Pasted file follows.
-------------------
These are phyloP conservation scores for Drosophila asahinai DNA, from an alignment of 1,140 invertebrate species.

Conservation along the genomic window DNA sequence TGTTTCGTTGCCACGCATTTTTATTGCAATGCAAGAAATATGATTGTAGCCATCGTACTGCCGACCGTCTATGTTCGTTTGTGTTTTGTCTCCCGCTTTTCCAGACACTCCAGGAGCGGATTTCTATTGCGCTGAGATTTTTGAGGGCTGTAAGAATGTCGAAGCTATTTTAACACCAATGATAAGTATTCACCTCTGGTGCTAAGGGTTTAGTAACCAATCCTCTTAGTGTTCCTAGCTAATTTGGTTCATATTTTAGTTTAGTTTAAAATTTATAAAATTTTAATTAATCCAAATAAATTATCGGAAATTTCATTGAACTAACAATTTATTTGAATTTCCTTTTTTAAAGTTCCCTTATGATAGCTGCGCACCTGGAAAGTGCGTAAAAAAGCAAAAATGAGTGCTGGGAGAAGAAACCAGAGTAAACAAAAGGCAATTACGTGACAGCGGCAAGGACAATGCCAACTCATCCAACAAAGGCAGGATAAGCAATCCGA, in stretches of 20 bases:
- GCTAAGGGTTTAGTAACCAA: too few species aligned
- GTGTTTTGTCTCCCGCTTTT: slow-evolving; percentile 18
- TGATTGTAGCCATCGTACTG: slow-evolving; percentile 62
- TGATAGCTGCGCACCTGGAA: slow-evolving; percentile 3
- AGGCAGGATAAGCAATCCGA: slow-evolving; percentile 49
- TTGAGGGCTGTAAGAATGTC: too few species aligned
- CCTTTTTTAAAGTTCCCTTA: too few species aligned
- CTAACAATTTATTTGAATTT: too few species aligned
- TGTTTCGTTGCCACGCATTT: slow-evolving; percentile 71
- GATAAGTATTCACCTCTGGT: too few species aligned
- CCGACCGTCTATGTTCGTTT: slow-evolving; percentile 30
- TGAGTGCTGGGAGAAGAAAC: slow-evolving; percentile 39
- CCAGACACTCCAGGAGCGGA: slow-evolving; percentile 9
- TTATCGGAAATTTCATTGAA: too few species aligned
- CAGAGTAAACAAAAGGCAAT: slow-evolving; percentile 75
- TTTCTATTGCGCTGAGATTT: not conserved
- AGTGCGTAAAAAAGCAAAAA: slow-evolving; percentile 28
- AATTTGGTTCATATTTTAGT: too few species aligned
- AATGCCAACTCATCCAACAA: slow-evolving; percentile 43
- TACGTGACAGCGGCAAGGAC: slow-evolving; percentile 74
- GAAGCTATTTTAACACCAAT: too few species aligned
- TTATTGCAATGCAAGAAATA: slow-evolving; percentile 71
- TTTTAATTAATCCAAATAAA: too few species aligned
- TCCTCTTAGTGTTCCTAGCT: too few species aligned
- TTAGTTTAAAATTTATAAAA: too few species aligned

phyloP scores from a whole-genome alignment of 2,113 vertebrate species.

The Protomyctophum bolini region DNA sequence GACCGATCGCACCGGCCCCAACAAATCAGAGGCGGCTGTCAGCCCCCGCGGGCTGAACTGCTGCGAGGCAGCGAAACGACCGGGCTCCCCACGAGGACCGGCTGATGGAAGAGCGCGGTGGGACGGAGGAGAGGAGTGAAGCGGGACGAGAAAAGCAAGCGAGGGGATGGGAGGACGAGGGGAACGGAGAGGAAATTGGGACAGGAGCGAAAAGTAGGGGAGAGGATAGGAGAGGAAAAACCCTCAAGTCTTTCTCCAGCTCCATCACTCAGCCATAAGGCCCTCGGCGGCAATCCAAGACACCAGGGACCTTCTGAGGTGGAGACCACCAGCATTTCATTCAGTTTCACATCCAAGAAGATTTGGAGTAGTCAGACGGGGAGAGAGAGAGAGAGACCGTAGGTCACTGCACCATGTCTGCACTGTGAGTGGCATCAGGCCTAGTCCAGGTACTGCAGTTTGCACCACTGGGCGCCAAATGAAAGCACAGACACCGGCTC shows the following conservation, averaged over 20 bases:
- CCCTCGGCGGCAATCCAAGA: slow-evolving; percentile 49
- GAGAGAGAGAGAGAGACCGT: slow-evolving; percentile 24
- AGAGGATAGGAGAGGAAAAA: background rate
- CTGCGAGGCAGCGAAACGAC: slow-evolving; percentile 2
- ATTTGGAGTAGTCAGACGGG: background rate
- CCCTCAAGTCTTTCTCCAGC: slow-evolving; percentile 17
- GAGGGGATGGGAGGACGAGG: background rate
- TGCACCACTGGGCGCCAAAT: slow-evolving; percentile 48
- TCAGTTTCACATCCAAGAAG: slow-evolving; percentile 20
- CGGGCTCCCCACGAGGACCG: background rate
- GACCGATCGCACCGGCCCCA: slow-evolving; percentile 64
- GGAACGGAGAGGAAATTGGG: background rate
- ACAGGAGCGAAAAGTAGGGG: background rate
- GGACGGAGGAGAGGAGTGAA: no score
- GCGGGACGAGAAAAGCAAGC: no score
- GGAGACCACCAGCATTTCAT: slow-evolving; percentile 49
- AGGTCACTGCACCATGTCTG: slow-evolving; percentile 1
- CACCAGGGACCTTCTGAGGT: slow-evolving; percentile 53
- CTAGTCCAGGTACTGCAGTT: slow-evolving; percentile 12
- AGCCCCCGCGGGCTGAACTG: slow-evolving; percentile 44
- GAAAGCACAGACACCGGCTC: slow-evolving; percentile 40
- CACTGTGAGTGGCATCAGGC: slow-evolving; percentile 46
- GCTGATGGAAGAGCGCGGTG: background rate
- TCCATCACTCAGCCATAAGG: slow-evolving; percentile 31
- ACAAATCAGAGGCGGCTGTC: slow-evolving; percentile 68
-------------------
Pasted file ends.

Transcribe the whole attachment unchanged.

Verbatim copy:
These are phyloP conservation scores for Drosophila asahinai DNA, from an alignment of 1,140 invertebrate species.

Conservation along the genomic window DNA sequence TGTTTCGTTGCCACGCATTTTTATTGCAATGCAAGAAATATGATTGTAGCCATCGTACTGCCGACCGTCTATGTTCGTTTGTGTTTTGTCTCCCGCTTTTCCAGACACTCCAGGAGCGGATTTCTATTGCGCTGAGATTTTTGAGGGCTGTAAGAATGTCGAAGCTATTTTAACACCAATGATAAGTATTCACCTCTGGTGCTAAGGGTTTAGTAACCAATCCTCTTAGTGTTCCTAGCTAATTTGGTTCATATTTTAGTTTAGTTTAAAATTTATAAAATTTTAATTAATCCAAATAAATTATCGGAAATTTCATTGAACTAACAATTTATTTGAATTTCCTTTTTTAAAGTTCCCTTATGATAGCTGCGCACCTGGAAAGTGCGTAAAAAAGCAAAAATGAGTGCTGGGAGAAGAAACCAGAGTAAACAAAAGGCAATTACGTGACAGCGGCAAGGACAATGCCAACTCATCCAACAAAGGCAGGATAAGCAATCCGA, in stretches of 20 bases:
- GCTAAGGGTTTAGTAACCAA: too few species aligned
- GTGTTTTGTCTCCCGCTTTT: slow-evolving; percentile 18
- TGATTGTAGCCATCGTACTG: slow-evolving; percentile 62
- TGATAGCTGCGCACCTGGAA: slow-evolving; percentile 3
- AGGCAGGATAAGCAATCCGA: slow-evolving; percentile 49
- TTGAGGGCTGTAAGAATGTC: too few species aligned
- CCTTTTTTAAAGTTCCCTTA: too few species aligned
- CTAACAATTTATTTGAATTT: too few species aligned
- TGTTTCGTTGCCACGCATTT: slow-evolving; percentile 71
- GATAAGTATTCACCTCTGGT: too few species aligned
- CCGACCGTCTATGTTCGTTT: slow-evolving; percentile 30
- TGAGTGCTGGGAGAAGAAAC: slow-evolving; percentile 39
- CCAGACACTCCAGGAGCGGA: slow-evolving; percentile 9
- TTATCGGAAATTTCATTGAA: too few species aligned
- CAGAGTAAACAAAAGGCAAT: slow-evolving; percentile 75
- TTTCTATTGCGCTGAGATTT: not conserved
- AGTGCGTAAAAAAGCAAAAA: slow-evolving; percentile 28
- AATTTGGTTCATATTTTAGT: too few species aligned
- AATGCCAACTCATCCAACAA: slow-evolving; percentile 43
- TACGTGACAGCGGCAAGGAC: slow-evolving; percentile 74
- GAAGCTATTTTAACACCAAT: too few species aligned
- TTATTGCAATGCAAGAAATA: slow-evolving; percentile 71
- TTTTAATTAATCCAAATAAA: too few species aligned
- TCCTCTTAGTGTTCCTAGCT: too few species aligned
- TTAGTTTAAAATTTATAAAA: too few species aligned

phyloP scores from a whole-genome alignment of 2,113 vertebrate species.

The Protomyctophum bolini region DNA sequence GACCGATCGCACCGGCCCCAACAAATCAGAGGCGGCTGTCAGCCCCCGCGGGCTGAACTGCTGCGAGGCAGCGAAACGACCGGGCTCCCCACGAGGACCGGCTGATGGAAGAGCGCGGTGGGACGGAGGAGAGGAGTGAAGCGGGACGAGAAAAGCAAGCGAGGGGATGGGAGGACGAGGGGAACGGAGAGGAAATTGGGACAGGAGCGAAAAGTAGGGGAGAGGATAGGAGAGGAAAAACCCTCAAGTCTTTCTCCAGCTCCATCACTCAGCCATAAGGCCCTCGGCGGCAATCCAAGACACCAGGGACCTTCTGAGGTGGAGACCACCAGCATTTCATTCAGTTTCACATCCAAGAAGATTTGGAGTAGTCAGACGGGGAGAGAGAGAGAGAGACCGTAGGTCACTGCACCATGTCTGCACTGTGAGTGGCATCAGGCCTAGTCCAGGTACTGCAGTTTGCACCACTGGGCGCCAAATGAAAGCACAGACACCGGCTC shows the following conservation, averaged over 20 bases:
- CCCTCGGCGGCAATCCAAGA: slow-evolving; percentile 49
- GAGAGAGAGAGAGAGACCGT: slow-evolving; percentile 24
- AGAGGATAGGAGAGGAAAAA: background rate
- CTGCGAGGCAGCGAAACGAC: slow-evolving; percentile 2
- ATTTGGAGTAGTCAGACGGG: background rate
- CCCTCAAGTCTTTCTCCAGC: slow-evolving; percentile 17
- GAGGGGATGGGAGGACGAGG: background rate
- TGCACCACTGGGCGCCAAAT: slow-evolving; percentile 48
- TCAGTTTCACATCCAAGAAG: slow-evolving; percentile 20
- CGGGCTCCCCACGAGGACCG: background rate
- GACCGATCGCACCGGCCCCA: slow-evolving; percentile 64
- GGAACGGAGAGGAAATTGGG: background rate
- ACAGGAGCGAAAAGTAGGGG: background rate
- GGACGGAGGAGAGGAGTGAA: no score
- GCGGGACGAGAAAAGCAAGC: no score
- GGAGACCACCAGCATTTCAT: slow-evolving; percentile 49
- AGGTCACTGCACCATGTCTG: slow-evolving; percentile 1
- CACCAGGGACCTTCTGAGGT: slow-evolving; percentile 53
- CTAGTCCAGGTACTGCAGTT: slow-evolving; percentile 12
- AGCCCCCGCGGGCTGAACTG: slow-evolving; percentile 44
- GAAAGCACAGACACCGGCTC: slow-evolving; percentile 40
- CACTGTGAGTGGCATCAGGC: slow-evolving; percentile 46
- GCTGATGGAAGAGCGCGGTG: background rate
- TCCATCACTCAGCCATAAGG: slow-evolving; percentile 31
- ACAAATCAGAGGCGGCTGTC: slow-evolving; percentile 68